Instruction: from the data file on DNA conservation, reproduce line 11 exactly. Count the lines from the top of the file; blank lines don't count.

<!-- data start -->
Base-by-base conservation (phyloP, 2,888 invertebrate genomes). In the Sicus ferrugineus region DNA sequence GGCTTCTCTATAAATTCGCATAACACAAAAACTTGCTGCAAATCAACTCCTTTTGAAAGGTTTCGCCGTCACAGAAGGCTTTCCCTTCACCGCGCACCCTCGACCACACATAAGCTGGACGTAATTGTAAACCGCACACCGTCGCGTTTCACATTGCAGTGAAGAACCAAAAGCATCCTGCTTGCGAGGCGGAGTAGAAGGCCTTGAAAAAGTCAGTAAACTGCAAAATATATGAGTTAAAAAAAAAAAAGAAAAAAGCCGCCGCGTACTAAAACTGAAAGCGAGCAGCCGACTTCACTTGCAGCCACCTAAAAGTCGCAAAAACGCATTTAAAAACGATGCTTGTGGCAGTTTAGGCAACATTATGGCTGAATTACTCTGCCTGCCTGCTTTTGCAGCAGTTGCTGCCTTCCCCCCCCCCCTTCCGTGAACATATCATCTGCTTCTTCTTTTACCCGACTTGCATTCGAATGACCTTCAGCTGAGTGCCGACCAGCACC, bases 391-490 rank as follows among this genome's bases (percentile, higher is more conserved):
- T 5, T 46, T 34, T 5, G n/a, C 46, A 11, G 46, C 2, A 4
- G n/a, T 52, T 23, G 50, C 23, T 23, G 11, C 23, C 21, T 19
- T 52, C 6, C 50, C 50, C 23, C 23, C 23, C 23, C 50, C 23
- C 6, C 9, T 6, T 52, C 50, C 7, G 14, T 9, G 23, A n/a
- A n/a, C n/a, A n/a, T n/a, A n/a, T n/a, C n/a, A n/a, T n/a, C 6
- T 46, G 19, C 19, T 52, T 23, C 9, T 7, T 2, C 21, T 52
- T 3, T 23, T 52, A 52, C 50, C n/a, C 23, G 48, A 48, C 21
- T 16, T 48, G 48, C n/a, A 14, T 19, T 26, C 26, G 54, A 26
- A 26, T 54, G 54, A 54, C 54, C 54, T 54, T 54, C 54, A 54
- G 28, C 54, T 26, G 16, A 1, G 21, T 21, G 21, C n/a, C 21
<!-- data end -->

- G 28, C 54, T 26, G 16, A 1, G 21, T 21, G 21, C n/a, C 21